Drug addiction in Texas can make even the most honest person turn to dishonest and even illegal tactics to get what they need. Often, the person ends up accused of a crime and may spend time in jail or prison for the crime. While they must go cold turkey and cannot access drugs while locked up, they are then released into society the same as when they went in. They have no coping mechanisms to identify and deal with triggers that caused the abuse in the first place and are highly likely to be repeat offenders.
Drug court advocates encourage states to adopt drug court options rather than just incarceration. According to the Texas Association of Specialty Courts, which was created to provide funding and support for jurisdictions that want to establish drug courts, these innovative programs first began in 1989 in Miami. The intent is to create a court that is given the responsibility to handle offender cases where the accused is chemically dependent on a substance.
Drug courts provide them with a treatment program and intensive supervision while they go through it. The long-term goal is not to punish the offender for their crime, but rather to give them the tools they need to address the substance abuse, so the criminal behavior stops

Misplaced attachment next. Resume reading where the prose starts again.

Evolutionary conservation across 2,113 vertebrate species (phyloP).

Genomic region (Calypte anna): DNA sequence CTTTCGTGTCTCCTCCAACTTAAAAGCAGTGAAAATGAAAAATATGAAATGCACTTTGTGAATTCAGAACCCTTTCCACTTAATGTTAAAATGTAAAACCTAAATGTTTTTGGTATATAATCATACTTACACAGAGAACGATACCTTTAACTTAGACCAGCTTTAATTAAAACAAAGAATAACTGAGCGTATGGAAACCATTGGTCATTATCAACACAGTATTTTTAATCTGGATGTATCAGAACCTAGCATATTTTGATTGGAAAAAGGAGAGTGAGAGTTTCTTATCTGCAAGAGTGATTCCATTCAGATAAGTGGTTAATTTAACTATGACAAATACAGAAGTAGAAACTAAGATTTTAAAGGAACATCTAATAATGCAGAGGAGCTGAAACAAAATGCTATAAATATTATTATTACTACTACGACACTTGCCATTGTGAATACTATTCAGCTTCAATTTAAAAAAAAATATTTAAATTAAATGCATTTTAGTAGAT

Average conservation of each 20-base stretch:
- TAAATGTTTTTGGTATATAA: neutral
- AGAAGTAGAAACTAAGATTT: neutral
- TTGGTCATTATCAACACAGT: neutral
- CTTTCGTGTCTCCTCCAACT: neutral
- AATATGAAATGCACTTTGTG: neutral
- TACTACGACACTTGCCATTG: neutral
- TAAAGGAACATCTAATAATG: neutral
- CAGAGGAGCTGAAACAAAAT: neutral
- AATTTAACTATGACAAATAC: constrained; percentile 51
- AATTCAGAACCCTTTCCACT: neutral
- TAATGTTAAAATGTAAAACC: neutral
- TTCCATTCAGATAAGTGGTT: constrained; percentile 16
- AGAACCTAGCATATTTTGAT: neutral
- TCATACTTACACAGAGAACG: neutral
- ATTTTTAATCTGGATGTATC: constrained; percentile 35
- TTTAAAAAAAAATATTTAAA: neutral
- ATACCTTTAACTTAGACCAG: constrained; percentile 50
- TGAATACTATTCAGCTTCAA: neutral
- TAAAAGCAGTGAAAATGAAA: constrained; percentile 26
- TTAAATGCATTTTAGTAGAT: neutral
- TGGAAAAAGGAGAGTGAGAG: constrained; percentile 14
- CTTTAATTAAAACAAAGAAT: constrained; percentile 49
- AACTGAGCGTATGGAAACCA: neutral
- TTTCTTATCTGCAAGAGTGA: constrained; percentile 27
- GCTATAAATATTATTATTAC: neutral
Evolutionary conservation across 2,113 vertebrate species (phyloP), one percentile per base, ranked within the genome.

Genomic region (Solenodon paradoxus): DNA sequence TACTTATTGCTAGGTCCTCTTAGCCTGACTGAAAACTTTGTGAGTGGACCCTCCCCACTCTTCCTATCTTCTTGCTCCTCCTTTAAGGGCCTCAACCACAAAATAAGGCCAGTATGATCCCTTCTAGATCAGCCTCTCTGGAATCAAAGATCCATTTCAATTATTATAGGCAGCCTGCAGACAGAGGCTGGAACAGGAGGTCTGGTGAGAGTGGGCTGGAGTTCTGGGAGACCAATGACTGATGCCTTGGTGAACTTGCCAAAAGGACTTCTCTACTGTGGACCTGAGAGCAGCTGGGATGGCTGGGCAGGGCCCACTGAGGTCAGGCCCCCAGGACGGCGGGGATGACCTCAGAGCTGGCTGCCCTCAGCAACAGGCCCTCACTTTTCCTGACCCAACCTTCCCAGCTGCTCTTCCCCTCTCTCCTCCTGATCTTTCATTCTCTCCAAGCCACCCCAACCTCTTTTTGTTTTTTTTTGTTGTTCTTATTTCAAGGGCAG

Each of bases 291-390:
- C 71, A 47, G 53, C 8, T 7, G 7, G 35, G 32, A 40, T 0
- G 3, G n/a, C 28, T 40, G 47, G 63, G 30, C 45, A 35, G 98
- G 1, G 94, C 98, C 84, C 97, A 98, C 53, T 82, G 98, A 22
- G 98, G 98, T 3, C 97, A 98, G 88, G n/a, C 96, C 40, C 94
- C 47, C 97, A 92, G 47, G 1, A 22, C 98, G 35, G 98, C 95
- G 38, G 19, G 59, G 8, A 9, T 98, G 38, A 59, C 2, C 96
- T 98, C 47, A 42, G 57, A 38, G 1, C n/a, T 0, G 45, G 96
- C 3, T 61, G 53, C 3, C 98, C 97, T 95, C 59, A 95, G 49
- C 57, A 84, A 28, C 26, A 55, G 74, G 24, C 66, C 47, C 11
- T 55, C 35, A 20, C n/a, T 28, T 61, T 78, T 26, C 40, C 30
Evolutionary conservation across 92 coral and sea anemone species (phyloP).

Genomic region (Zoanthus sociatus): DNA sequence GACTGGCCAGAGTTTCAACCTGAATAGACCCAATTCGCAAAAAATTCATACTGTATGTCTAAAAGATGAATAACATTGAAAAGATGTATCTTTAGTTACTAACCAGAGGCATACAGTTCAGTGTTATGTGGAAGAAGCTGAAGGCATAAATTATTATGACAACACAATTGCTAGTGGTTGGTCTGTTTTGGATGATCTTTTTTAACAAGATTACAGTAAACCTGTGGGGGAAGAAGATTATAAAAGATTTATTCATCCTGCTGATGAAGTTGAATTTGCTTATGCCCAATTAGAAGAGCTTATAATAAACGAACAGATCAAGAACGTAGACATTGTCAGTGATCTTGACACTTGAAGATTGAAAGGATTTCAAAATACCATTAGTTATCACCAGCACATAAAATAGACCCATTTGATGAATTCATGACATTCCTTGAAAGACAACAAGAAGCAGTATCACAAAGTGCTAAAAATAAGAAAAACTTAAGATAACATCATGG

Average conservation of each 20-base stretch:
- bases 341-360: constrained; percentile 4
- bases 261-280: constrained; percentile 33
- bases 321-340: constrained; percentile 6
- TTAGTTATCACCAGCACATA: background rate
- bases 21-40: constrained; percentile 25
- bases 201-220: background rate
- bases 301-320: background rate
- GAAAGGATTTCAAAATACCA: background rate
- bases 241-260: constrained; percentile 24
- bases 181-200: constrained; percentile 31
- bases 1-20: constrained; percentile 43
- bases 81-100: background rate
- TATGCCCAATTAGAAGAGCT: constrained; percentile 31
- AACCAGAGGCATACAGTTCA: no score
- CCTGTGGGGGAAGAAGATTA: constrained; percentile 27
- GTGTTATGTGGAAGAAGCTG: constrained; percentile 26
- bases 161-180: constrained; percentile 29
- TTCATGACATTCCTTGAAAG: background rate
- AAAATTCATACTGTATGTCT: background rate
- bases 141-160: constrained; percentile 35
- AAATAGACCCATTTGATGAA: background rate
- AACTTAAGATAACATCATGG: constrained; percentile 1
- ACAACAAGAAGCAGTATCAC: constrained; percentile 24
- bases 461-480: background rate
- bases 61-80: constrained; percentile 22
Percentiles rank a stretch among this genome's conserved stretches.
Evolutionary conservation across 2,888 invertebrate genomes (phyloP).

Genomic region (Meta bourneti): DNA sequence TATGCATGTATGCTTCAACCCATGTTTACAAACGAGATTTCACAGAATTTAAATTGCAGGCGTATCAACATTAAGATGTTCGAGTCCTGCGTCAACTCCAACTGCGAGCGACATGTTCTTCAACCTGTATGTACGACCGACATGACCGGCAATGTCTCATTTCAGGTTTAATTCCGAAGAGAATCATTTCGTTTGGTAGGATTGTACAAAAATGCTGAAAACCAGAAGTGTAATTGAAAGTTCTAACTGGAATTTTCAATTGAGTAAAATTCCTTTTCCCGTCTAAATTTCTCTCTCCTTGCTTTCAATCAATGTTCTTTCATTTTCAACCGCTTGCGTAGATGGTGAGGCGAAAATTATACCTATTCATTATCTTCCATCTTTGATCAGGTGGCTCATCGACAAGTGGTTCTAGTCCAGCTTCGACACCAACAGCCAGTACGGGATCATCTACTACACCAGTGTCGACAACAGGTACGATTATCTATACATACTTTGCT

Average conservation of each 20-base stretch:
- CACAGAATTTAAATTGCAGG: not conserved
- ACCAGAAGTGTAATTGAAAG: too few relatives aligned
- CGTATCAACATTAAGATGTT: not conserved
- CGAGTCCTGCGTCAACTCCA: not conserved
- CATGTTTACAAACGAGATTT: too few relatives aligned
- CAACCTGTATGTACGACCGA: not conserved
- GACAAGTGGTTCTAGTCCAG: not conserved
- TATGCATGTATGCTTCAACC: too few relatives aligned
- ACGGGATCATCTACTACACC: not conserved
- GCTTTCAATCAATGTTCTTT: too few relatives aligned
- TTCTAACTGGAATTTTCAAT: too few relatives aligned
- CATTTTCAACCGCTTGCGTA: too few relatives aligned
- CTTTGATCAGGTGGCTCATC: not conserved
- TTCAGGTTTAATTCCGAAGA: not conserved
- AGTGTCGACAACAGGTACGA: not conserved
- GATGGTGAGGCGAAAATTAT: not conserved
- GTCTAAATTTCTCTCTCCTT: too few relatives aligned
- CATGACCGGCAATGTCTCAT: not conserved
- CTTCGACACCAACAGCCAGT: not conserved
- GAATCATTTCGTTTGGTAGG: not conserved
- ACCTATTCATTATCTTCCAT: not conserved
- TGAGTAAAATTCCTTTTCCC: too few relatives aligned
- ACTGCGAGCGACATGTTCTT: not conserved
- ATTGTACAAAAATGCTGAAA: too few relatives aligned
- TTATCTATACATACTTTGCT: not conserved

These courts work hand in hand with the criminal justice system and require the offenders submit to random drug testing, visit support groups and go through intensive therapy and meet regularly with a probation officer. The end goal of drug courts is to provide support, treatment and funding that leads to the sobriety of the accused rather than punishment. As taxpayers foot the bill for the incarcerated, it is believed that it also a more cost-effective way to address those who are accused of drug offenses.
This is for educational purposes and should not be interpreted as legal advice.